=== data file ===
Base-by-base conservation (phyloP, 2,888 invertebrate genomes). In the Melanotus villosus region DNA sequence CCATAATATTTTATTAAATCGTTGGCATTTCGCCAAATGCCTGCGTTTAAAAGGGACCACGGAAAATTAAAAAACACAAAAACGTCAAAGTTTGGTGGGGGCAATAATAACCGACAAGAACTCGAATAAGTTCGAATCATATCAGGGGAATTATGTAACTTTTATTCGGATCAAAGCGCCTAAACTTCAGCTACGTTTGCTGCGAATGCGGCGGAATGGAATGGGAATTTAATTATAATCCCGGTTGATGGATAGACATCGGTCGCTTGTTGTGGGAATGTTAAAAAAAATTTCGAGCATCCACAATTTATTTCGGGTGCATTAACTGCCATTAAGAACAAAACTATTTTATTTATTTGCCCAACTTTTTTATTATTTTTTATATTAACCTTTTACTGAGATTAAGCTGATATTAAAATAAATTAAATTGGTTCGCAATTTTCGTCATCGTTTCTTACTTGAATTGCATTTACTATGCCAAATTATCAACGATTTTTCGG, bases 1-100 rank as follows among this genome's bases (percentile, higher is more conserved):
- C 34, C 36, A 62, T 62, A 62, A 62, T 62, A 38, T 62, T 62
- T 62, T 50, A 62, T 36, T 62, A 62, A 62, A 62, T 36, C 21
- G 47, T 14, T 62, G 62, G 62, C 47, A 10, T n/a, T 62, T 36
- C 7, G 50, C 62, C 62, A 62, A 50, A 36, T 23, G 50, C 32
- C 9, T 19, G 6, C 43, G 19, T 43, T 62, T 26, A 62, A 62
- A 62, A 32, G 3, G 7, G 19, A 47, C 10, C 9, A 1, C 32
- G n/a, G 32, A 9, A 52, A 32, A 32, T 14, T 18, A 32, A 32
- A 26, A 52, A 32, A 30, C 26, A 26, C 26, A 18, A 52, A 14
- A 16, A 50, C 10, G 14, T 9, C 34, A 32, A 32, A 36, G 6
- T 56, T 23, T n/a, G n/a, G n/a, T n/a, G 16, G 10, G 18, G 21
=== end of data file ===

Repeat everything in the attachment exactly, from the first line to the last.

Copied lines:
Base-by-base conservation (phyloP, 2,888 invertebrate genomes). In the Melanotus villosus region DNA sequence CCATAATATTTTATTAAATCGTTGGCATTTCGCCAAATGCCTGCGTTTAAAAGGGACCACGGAAAATTAAAAAACACAAAAACGTCAAAGTTTGGTGGGGGCAATAATAACCGACAAGAACTCGAATAAGTTCGAATCATATCAGGGGAATTATGTAACTTTTATTCGGATCAAAGCGCCTAAACTTCAGCTACGTTTGCTGCGAATGCGGCGGAATGGAATGGGAATTTAATTATAATCCCGGTTGATGGATAGACATCGGTCGCTTGTTGTGGGAATGTTAAAAAAAATTTCGAGCATCCACAATTTATTTCGGGTGCATTAACTGCCATTAAGAACAAAACTATTTTATTTATTTGCCCAACTTTTTTATTATTTTTTATATTAACCTTTTACTGAGATTAAGCTGATATTAAAATAAATTAAATTGGTTCGCAATTTTCGTCATCGTTTCTTACTTGAATTGCATTTACTATGCCAAATTATCAACGATTTTTCGG, bases 1-100 rank as follows among this genome's bases (percentile, higher is more conserved):
- C 34, C 36, A 62, T 62, A 62, A 62, T 62, A 38, T 62, T 62
- T 62, T 50, A 62, T 36, T 62, A 62, A 62, A 62, T 36, C 21
- G 47, T 14, T 62, G 62, G 62, C 47, A 10, T n/a, T 62, T 36
- C 7, G 50, C 62, C 62, A 62, A 50, A 36, T 23, G 50, C 32
- C 9, T 19, G 6, C 43, G 19, T 43, T 62, T 26, A 62, A 62
- A 62, A 32, G 3, G 7, G 19, A 47, C 10, C 9, A 1, C 32
- G n/a, G 32, A 9, A 52, A 32, A 32, T 14, T 18, A 32, A 32
- A 26, A 52, A 32, A 30, C 26, A 26, C 26, A 18, A 52, A 14
- A 16, A 50, C 10, G 14, T 9, C 34, A 32, A 32, A 36, G 6
- T 56, T 23, T n/a, G n/a, G n/a, T n/a, G 16, G 10, G 18, G 21